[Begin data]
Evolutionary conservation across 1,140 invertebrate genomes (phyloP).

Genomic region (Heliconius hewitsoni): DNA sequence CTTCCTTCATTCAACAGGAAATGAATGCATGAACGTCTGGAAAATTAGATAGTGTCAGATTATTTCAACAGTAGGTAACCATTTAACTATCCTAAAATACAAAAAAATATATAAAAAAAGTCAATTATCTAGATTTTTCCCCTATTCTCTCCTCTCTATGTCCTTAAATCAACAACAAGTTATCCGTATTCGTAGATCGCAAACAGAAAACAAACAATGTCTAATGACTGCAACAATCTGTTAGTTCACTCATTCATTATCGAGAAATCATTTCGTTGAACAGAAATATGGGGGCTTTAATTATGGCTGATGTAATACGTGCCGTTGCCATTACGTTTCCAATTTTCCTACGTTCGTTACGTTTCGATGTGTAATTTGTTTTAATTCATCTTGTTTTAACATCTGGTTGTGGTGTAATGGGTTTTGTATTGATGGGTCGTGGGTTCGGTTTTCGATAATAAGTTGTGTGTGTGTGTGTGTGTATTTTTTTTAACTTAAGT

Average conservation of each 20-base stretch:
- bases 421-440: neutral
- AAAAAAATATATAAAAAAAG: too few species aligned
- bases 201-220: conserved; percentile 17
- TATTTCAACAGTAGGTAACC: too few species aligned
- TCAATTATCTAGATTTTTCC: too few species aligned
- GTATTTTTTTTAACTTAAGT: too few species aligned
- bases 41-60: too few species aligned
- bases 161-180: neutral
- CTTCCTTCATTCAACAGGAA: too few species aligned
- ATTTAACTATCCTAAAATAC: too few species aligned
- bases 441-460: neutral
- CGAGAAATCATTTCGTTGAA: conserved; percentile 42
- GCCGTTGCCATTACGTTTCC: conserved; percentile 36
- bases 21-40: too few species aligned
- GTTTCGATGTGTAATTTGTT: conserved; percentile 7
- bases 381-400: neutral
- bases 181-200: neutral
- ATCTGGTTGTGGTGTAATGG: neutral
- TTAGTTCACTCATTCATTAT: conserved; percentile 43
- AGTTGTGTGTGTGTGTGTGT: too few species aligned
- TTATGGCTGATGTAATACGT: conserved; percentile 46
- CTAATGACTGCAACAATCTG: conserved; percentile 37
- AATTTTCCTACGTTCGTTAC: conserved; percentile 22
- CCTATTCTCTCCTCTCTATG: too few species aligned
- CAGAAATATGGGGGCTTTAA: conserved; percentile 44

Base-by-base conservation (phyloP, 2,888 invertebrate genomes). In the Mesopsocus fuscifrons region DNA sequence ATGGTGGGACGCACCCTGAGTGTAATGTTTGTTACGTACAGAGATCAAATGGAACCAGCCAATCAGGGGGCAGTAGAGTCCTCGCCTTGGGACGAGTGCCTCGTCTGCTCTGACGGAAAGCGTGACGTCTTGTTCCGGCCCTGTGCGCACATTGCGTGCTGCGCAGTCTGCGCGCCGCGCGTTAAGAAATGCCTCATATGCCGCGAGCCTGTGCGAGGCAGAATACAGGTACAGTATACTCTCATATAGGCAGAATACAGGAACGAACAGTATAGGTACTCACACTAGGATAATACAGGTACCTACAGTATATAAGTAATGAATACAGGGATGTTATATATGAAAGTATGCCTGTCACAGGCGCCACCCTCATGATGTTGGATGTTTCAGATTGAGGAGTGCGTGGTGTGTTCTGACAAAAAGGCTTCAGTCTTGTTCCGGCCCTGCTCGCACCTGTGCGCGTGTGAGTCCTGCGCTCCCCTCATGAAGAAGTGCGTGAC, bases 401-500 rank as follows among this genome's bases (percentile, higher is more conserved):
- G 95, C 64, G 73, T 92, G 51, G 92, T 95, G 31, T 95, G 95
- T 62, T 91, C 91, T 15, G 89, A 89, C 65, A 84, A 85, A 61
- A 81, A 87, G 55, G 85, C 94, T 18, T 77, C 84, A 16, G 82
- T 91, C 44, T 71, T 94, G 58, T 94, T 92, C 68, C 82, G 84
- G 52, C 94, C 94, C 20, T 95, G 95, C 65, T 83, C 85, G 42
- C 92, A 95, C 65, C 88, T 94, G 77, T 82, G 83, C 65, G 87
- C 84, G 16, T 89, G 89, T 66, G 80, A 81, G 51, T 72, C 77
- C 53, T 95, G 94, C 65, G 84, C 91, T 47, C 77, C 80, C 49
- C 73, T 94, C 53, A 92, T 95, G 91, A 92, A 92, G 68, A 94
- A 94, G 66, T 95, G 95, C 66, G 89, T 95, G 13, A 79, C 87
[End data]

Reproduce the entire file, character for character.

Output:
Evolutionary conservation across 1,140 invertebrate genomes (phyloP).

Genomic region (Heliconius hewitsoni): DNA sequence CTTCCTTCATTCAACAGGAAATGAATGCATGAACGTCTGGAAAATTAGATAGTGTCAGATTATTTCAACAGTAGGTAACCATTTAACTATCCTAAAATACAAAAAAATATATAAAAAAAGTCAATTATCTAGATTTTTCCCCTATTCTCTCCTCTCTATGTCCTTAAATCAACAACAAGTTATCCGTATTCGTAGATCGCAAACAGAAAACAAACAATGTCTAATGACTGCAACAATCTGTTAGTTCACTCATTCATTATCGAGAAATCATTTCGTTGAACAGAAATATGGGGGCTTTAATTATGGCTGATGTAATACGTGCCGTTGCCATTACGTTTCCAATTTTCCTACGTTCGTTACGTTTCGATGTGTAATTTGTTTTAATTCATCTTGTTTTAACATCTGGTTGTGGTGTAATGGGTTTTGTATTGATGGGTCGTGGGTTCGGTTTTCGATAATAAGTTGTGTGTGTGTGTGTGTGTATTTTTTTTAACTTAAGT

Average conservation of each 20-base stretch:
- bases 421-440: neutral
- AAAAAAATATATAAAAAAAG: too few species aligned
- bases 201-220: conserved; percentile 17
- TATTTCAACAGTAGGTAACC: too few species aligned
- TCAATTATCTAGATTTTTCC: too few species aligned
- GTATTTTTTTTAACTTAAGT: too few species aligned
- bases 41-60: too few species aligned
- bases 161-180: neutral
- CTTCCTTCATTCAACAGGAA: too few species aligned
- ATTTAACTATCCTAAAATAC: too few species aligned
- bases 441-460: neutral
- CGAGAAATCATTTCGTTGAA: conserved; percentile 42
- GCCGTTGCCATTACGTTTCC: conserved; percentile 36
- bases 21-40: too few species aligned
- GTTTCGATGTGTAATTTGTT: conserved; percentile 7
- bases 381-400: neutral
- bases 181-200: neutral
- ATCTGGTTGTGGTGTAATGG: neutral
- TTAGTTCACTCATTCATTAT: conserved; percentile 43
- AGTTGTGTGTGTGTGTGTGT: too few species aligned
- TTATGGCTGATGTAATACGT: conserved; percentile 46
- CTAATGACTGCAACAATCTG: conserved; percentile 37
- AATTTTCCTACGTTCGTTAC: conserved; percentile 22
- CCTATTCTCTCCTCTCTATG: too few species aligned
- CAGAAATATGGGGGCTTTAA: conserved; percentile 44

Base-by-base conservation (phyloP, 2,888 invertebrate genomes). In the Mesopsocus fuscifrons region DNA sequence ATGGTGGGACGCACCCTGAGTGTAATGTTTGTTACGTACAGAGATCAAATGGAACCAGCCAATCAGGGGGCAGTAGAGTCCTCGCCTTGGGACGAGTGCCTCGTCTGCTCTGACGGAAAGCGTGACGTCTTGTTCCGGCCCTGTGCGCACATTGCGTGCTGCGCAGTCTGCGCGCCGCGCGTTAAGAAATGCCTCATATGCCGCGAGCCTGTGCGAGGCAGAATACAGGTACAGTATACTCTCATATAGGCAGAATACAGGAACGAACAGTATAGGTACTCACACTAGGATAATACAGGTACCTACAGTATATAAGTAATGAATACAGGGATGTTATATATGAAAGTATGCCTGTCACAGGCGCCACCCTCATGATGTTGGATGTTTCAGATTGAGGAGTGCGTGGTGTGTTCTGACAAAAAGGCTTCAGTCTTGTTCCGGCCCTGCTCGCACCTGTGCGCGTGTGAGTCCTGCGCTCCCCTCATGAAGAAGTGCGTGAC, bases 401-500 rank as follows among this genome's bases (percentile, higher is more conserved):
- G 95, C 64, G 73, T 92, G 51, G 92, T 95, G 31, T 95, G 95
- T 62, T 91, C 91, T 15, G 89, A 89, C 65, A 84, A 85, A 61
- A 81, A 87, G 55, G 85, C 94, T 18, T 77, C 84, A 16, G 82
- T 91, C 44, T 71, T 94, G 58, T 94, T 92, C 68, C 82, G 84
- G 52, C 94, C 94, C 20, T 95, G 95, C 65, T 83, C 85, G 42
- C 92, A 95, C 65, C 88, T 94, G 77, T 82, G 83, C 65, G 87
- C 84, G 16, T 89, G 89, T 66, G 80, A 81, G 51, T 72, C 77
- C 53, T 95, G 94, C 65, G 84, C 91, T 47, C 77, C 80, C 49
- C 73, T 94, C 53, A 92, T 95, G 91, A 92, A 92, G 68, A 94
- A 94, G 66, T 95, G 95, C 66, G 89, T 95, G 13, A 79, C 87